Matt Perryman

Is there any point to writing online anymore?

By Matt Perryman

Word has it that J.R.R. Tolkien, author of The Hobbit and Lord of the Rings, didn’t care for Frank Herbert’s Dune.

“How could that be when these are two classics of nerd-dom?” shrieks a soyjak on reddit.

I don’t know Tolkien’s precise reasons, but I can take a quick stab at it. Fantastic a tale as it may be, Dune is a postmodern adventure into the deconstruction of individuality and meaning.

There is no joy or happiness in Dune. Religion, faith, hope, any form of higher meaning beyond this life, is unmasked as an illusion, somebody else’s thousand-year breeding program, or a straight-up manipulation by some unseen drugged-up mastermind lurking in the future.

The message of Dune is that the individual does not matter. The desert planet with its raging storms, total absence of water, and of course the sandworms, has more agency than any of its human characters.

The human individual is no more than the hands and eyes of forces that work in us and through us.

Frank Herbert was no nihilist. There is hope in Dune. It won’t be found in the traditional Hero, who is a man of action and the prophesized Messiah.

The hope of Dune is salvation by sheer survival of the species.

Which is a big clue to what Tolkien didn’t like.

His stories reveal a fundamentally different worldview. There are heroes in Middle-earth. There is courage and hope. There’s the small pleasures of home, family, friends, and good food.

And sometimes, small good can win against great evil.

What’s so interesting is that you’d find the two men agreeing on a great deal of substance.

Neither Tolkien nor Herbert would have much time for our present obsession with machines doing the thinking for us.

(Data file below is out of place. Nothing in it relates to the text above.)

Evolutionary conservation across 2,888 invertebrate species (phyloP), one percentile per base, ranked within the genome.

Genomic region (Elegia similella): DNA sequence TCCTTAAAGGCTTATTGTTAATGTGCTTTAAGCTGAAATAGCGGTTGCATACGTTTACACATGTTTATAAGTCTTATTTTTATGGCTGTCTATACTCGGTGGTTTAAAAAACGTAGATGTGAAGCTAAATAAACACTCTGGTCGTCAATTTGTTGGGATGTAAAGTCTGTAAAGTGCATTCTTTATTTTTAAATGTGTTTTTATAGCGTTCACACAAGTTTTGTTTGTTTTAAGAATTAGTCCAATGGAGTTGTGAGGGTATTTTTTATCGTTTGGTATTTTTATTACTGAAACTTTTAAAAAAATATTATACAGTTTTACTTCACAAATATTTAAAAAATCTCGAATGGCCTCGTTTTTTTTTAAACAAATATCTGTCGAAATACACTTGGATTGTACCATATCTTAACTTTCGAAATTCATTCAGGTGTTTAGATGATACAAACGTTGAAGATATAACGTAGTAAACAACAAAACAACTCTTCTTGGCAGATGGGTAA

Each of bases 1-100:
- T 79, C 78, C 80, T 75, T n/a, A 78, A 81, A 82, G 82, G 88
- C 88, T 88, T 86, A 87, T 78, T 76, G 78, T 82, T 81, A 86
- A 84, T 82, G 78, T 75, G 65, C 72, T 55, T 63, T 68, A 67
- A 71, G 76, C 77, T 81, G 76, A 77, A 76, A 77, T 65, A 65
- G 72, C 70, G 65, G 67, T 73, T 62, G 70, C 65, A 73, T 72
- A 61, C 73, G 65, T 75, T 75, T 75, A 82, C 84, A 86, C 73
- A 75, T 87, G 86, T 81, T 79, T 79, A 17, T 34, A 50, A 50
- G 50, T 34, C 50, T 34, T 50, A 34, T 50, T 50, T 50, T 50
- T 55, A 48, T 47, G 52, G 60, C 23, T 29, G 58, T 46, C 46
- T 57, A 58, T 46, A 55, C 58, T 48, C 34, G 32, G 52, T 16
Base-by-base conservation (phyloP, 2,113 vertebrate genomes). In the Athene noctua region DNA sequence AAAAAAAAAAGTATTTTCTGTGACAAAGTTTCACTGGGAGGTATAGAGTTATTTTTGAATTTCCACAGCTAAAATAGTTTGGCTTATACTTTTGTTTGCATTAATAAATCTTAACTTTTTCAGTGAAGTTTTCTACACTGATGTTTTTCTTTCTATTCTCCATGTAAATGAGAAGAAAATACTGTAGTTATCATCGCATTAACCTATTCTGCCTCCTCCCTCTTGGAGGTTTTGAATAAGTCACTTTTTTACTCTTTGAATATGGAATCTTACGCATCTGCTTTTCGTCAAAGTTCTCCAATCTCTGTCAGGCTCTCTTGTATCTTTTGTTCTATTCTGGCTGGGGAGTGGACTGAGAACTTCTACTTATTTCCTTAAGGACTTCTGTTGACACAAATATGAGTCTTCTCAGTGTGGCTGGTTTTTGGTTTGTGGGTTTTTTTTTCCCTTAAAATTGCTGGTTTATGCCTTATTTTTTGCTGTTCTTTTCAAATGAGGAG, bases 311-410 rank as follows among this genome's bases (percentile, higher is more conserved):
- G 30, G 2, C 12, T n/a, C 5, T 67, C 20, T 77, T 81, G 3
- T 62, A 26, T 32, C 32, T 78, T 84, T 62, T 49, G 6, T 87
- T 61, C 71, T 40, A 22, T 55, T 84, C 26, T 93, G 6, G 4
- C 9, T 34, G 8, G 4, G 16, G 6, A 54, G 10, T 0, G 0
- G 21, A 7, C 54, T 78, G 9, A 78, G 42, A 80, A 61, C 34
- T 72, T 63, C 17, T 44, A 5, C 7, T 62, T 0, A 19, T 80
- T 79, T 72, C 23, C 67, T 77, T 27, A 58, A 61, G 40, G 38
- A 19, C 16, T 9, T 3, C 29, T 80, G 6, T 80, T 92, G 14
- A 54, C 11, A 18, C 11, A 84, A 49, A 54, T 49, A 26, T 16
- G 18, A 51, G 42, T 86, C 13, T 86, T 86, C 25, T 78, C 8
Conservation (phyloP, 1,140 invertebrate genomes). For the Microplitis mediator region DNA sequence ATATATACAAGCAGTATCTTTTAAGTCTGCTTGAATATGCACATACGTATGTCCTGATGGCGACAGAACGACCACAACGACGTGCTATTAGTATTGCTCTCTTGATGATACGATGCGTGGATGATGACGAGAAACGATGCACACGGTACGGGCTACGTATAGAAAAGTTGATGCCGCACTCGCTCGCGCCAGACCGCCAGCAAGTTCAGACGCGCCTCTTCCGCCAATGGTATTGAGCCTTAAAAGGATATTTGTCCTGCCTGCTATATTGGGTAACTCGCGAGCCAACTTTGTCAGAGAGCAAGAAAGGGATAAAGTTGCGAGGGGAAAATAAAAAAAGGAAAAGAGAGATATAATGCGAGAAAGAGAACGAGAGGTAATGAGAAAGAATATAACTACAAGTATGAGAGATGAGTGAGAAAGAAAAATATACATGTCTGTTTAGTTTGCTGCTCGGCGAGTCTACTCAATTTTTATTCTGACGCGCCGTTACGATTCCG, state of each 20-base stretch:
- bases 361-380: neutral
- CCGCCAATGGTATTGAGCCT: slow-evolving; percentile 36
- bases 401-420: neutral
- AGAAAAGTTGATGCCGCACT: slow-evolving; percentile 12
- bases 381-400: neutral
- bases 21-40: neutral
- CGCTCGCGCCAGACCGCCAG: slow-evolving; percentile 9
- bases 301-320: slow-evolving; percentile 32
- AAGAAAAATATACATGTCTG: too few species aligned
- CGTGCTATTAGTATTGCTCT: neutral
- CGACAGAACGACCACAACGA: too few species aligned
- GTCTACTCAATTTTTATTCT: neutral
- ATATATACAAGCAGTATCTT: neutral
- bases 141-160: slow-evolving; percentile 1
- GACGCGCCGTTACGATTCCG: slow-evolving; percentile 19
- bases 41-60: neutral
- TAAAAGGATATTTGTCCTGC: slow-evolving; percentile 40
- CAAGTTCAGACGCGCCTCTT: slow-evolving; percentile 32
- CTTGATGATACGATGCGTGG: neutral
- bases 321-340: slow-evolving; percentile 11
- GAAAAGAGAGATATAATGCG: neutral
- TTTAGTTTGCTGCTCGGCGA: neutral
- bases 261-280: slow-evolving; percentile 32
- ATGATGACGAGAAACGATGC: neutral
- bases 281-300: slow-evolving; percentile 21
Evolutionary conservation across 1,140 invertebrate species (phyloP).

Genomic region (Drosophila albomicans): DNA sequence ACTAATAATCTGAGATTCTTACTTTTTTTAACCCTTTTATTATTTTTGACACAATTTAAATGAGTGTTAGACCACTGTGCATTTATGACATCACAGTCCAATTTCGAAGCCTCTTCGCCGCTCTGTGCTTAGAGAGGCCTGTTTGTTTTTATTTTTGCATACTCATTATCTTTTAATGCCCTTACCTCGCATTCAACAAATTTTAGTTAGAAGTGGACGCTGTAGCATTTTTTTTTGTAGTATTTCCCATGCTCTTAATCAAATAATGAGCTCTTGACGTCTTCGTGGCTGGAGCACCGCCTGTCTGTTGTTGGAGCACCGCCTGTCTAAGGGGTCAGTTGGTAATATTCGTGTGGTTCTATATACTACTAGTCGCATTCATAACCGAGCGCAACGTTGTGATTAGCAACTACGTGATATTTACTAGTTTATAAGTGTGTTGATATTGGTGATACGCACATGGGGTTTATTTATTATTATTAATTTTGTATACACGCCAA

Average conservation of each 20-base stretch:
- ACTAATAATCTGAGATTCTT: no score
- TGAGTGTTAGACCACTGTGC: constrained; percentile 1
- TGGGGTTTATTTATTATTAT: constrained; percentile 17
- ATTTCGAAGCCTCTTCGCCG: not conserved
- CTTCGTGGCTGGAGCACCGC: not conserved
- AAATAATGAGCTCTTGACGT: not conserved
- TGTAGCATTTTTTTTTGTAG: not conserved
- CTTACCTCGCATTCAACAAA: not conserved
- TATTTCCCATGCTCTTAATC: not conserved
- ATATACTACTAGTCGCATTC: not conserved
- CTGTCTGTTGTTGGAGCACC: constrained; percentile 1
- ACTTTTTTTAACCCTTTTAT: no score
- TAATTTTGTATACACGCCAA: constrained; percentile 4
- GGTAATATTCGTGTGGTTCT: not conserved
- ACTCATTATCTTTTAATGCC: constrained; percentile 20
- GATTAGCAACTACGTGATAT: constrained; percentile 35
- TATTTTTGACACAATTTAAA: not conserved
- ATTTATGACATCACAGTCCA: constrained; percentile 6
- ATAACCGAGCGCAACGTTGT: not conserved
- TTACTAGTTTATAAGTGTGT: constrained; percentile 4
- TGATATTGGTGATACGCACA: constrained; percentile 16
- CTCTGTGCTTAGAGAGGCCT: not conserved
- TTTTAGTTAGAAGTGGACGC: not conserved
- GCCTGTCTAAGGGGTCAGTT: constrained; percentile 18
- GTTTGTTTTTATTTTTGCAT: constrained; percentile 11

Dune’s lore tells of a jihad against the machines that thought like men and proved a threat to our continued existence. The great enemy in Lord of the Rings is a dark lord who operates suspiciously like a magic-powered industrialist seeking to impose his vision of order.

They both saw dangers there.

And here we are a few decades later with frictionless technologies that we keep in our pockets. They require no effort from us. They don’t engage thought or emotion. They transform us into passive consumers.

Many people aren’t thinking, or even feeling, for themselves now. They let the machines do it for them.

Why think when there’s an algorithm to do the cognitive labor of researching, reading, interpreting, and drawing conclusions? What should you feel? Whatever outrage meme is spreading in Tick-Tock today.

It’s a bigger problem than the phones, what with the way that such creations as the law and the economy are now machine-like entities that rule over us in ways hard to see. So much of life now is unthinking and mechanical.

It makes me ask myself if there’s any point in writing at all. Who is going to read a 600 word mini-article on the ideas behind Dune and Lord of the Rings?

Then I realize, that’s the wrong question. This is my daily writing practice. When I sit here and type this out, I’m engaging my mind and being most un-mechanical.

It’s benevolent self-interest on my part.

You read it and absorb whatever you get from it, and maybe you do think a little bit before you head back to the machine.

Matt Perryman

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